My fellow Buddhist friends,I will continue to speak on Buddhism in Plain Terms today.

We should understand that as Buddhists, our mood reflects a kind of feeling. While good mood makes us feel good, bad mood makes us feel lousy.

However, life is not all about the mood we are in, at times our mood can dictate a major part of our life. When we are in a good mood, everything seems rosy. Conversely, bad moods gets our minds messed up. We should not let our mood get the better of us in life. Hence, a Buddhist who has the wisdom to practise diligently understands that, oftentimes, they are not defeated by others, but rather by their own mood. We should not allow our bad mood to undermine our dignity or image as Buddhist practitioners.

Sometimes when you get in a bad mood, you are allowing others to see the limitations in you. It erodes your ability, interrupts your line of thoughts and eventually, makes you suffer from self-defeat. So for a wise person, a Buddhist practitioner, they are able to control their mood well, they understand the circumstances and the position they are in, and what they should say all the time. They are also clear in how to handle a matter no matter they are in a good mood or a bad mood.  In this way, you are able to take charge of your own emotions and you shall find peace in all aspects of your life.

In fact, life is never bitter originally, our endless desires are what makes it bitter.  Take a look: we want this today and that tomorrow, and the day after tomorrow, we need something else. Your heart grows weary with your reluctance to let go of too many things. Our life is not meant to be bitter, it is our heart that is infected with bitterness from our pursuit of the material desires in this world.  Our life is reduced to a pursuit of these desires, it becomes a process of constantly increasing and reducing our desires. When your desire in this world increases, so does your vexations and distress.  Conversely, when we slowly let go of these desires, we will gradually realise the truth of life – that is suffering, emptiness and impermanence.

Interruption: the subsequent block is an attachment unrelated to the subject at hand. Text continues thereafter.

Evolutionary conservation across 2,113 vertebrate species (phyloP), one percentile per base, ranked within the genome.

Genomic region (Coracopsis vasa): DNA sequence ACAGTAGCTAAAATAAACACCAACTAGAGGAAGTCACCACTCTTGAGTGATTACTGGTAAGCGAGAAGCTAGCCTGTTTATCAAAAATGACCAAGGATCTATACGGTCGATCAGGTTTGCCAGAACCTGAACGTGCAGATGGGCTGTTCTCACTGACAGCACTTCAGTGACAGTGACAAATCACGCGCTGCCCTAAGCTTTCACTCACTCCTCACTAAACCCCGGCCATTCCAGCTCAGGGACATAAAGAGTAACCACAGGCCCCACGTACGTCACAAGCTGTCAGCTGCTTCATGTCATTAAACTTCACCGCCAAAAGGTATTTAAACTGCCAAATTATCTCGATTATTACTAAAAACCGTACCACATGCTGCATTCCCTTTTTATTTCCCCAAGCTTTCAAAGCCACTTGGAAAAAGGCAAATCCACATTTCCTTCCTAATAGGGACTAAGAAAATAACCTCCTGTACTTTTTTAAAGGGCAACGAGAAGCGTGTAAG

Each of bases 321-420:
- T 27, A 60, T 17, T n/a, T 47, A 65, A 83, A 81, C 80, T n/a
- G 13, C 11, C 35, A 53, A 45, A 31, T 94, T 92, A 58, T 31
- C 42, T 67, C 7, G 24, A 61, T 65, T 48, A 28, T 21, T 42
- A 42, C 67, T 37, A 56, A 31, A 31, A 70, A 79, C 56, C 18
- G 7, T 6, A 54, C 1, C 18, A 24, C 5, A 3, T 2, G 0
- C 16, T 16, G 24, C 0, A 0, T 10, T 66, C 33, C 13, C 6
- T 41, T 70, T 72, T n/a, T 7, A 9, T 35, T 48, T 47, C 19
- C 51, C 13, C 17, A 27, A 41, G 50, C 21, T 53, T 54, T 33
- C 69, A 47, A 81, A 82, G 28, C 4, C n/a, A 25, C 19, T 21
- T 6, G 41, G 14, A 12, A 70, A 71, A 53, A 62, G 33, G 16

We came to this world and we went through so much suffering in life. In the end, when we leave this life, what we have left is just emptiness. We brought nothing with us when we came into the world, and we can’t take anything with us when we leave it.  Nothing in this world is permanent, no word that is eternal, no thought that is long-lived, no action that is enduring. Be it from the materialistic or spiritual aspect, we can own nothing. Hence, to have an in-depth understanding about the meaning of life is to understand the truth of suffering, emptiness and impermanence.

We have to learn to let go, renounce and to return to simplicity. Think back  to how adorable we used to be when we were young. We used to offer our food to our uncles, aunties or brothers and sisters first, ”I don’t need this”, “Let the sister have it, let the brother have it”.  Ironically, as we grow older, our desires also grow with us.  We get used to fighting with others over things, we compete and contend and we argue over the most trivial things. This is the life we live, we have forgotten about our inherent quality and our true self. We need to return to this intrinsic character of ours, and let go of our desires in life.

BHFF 11: Illuminating and Seeing the Emptiness of the Five Aggregates (1/3)